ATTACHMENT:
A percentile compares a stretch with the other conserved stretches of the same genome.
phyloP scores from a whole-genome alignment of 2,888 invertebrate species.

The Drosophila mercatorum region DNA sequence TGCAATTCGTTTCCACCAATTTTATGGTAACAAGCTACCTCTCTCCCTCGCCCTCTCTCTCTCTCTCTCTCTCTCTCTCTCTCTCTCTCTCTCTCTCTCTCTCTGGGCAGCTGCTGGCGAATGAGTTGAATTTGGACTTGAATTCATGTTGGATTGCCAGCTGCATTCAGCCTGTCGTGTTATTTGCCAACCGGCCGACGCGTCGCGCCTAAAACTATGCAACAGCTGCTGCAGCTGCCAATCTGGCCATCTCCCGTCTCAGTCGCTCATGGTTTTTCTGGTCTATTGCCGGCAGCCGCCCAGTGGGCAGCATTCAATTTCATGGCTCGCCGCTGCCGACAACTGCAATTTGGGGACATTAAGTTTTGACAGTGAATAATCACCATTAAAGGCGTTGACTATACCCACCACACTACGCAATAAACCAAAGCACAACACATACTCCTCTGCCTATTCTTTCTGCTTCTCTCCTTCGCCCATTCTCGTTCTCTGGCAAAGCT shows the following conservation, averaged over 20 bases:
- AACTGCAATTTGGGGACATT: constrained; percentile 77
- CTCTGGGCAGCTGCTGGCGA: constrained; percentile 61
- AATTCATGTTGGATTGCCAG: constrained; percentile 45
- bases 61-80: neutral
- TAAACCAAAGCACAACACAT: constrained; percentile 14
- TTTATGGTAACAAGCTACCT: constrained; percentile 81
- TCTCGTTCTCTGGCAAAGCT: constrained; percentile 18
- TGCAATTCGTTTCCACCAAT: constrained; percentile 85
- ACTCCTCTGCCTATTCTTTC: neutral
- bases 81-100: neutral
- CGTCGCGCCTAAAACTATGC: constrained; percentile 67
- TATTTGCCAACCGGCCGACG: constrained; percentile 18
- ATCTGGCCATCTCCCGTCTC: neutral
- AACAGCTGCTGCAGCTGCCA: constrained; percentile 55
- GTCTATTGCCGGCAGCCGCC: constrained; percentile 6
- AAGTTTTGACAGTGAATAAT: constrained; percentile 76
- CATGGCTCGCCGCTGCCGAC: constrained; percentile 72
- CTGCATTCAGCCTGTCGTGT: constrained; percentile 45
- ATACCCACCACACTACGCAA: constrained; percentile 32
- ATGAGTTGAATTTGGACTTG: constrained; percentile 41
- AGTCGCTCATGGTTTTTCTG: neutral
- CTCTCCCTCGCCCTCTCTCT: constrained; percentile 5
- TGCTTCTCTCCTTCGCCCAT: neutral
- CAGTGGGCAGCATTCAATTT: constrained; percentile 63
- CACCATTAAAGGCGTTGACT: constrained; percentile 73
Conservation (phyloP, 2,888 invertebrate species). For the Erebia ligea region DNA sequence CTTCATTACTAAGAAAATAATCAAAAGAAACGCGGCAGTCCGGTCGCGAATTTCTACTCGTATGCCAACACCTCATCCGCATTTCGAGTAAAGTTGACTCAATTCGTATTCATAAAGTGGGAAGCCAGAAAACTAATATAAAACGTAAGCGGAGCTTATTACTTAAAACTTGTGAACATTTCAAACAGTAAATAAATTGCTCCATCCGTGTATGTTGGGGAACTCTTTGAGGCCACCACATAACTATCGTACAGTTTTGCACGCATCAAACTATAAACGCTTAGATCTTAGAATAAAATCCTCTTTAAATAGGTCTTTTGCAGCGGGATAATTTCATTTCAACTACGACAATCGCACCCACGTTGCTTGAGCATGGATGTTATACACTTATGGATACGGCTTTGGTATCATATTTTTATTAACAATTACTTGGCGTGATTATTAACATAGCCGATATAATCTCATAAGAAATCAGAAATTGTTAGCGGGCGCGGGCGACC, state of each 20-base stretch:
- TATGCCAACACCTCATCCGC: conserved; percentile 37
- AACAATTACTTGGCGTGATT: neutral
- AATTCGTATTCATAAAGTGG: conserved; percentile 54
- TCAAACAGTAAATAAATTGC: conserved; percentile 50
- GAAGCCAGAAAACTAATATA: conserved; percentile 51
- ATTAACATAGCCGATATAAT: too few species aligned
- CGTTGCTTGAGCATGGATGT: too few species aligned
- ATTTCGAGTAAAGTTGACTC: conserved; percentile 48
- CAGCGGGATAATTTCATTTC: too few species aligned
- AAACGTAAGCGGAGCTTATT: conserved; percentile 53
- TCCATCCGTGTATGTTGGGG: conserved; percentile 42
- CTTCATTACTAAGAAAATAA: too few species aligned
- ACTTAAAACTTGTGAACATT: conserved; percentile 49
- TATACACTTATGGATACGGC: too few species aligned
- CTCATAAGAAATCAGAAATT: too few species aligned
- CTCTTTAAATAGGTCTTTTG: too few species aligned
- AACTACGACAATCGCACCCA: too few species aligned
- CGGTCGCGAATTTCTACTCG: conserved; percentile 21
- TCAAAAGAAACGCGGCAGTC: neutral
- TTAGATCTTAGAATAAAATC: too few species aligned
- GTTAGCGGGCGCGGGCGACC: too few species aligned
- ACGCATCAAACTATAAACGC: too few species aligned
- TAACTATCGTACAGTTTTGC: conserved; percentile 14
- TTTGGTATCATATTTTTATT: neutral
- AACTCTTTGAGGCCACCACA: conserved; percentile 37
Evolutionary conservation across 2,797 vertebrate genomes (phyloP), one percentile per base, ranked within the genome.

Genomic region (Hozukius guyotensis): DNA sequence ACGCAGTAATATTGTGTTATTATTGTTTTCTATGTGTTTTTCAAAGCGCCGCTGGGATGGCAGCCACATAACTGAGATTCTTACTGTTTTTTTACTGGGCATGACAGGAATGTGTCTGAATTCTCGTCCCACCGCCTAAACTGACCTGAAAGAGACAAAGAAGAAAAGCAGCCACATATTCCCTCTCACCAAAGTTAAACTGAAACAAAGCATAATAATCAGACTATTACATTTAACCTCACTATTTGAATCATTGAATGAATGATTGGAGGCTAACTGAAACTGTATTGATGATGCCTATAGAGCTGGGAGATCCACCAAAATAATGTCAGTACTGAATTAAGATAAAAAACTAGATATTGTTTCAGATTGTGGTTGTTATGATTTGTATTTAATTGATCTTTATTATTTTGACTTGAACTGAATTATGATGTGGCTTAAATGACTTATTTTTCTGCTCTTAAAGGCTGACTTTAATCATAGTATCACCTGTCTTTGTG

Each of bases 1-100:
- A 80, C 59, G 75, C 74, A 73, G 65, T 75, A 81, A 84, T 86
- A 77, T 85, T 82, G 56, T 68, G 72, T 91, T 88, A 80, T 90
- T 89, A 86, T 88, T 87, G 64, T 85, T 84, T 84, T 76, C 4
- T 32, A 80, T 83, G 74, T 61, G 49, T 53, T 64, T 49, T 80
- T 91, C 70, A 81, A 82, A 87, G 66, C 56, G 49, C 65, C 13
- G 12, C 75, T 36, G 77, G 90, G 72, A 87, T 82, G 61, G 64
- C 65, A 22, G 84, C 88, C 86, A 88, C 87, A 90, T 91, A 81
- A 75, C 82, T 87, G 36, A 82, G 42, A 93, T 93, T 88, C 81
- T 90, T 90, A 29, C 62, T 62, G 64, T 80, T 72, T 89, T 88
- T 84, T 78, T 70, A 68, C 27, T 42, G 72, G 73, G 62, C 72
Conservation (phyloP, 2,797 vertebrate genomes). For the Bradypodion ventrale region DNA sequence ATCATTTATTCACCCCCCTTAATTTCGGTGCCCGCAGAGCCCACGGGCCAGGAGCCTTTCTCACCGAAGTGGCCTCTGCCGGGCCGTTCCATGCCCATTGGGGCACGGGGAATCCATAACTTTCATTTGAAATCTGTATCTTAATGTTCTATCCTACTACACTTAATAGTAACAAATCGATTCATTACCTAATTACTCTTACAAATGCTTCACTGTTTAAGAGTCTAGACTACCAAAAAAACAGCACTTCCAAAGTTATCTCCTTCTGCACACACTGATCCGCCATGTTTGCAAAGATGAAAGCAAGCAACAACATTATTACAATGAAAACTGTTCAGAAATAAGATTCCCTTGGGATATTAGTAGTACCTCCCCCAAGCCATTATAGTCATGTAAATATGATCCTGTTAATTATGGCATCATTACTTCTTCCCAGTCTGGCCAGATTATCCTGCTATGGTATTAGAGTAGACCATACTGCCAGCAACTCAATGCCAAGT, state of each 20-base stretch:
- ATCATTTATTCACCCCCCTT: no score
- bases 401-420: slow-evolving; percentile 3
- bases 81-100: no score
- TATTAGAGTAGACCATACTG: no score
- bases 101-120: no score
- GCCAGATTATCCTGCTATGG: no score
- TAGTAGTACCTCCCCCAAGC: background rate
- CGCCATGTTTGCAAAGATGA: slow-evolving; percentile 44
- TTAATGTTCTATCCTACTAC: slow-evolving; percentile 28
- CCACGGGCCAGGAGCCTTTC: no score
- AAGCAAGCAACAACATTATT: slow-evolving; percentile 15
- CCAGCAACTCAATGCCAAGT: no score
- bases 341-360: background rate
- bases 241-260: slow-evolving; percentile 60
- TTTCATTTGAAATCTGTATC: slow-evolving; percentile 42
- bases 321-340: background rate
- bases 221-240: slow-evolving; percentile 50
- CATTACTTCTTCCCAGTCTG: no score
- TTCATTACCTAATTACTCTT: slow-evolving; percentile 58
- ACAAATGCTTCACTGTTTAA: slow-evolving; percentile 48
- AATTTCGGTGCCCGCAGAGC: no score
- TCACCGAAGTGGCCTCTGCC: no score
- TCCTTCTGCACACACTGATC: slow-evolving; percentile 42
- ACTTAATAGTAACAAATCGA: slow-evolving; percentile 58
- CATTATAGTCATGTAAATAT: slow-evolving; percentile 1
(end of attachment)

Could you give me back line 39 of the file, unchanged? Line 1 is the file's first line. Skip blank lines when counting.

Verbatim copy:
- AAACGTAAGCGGAGCTTATT: conserved; percentile 53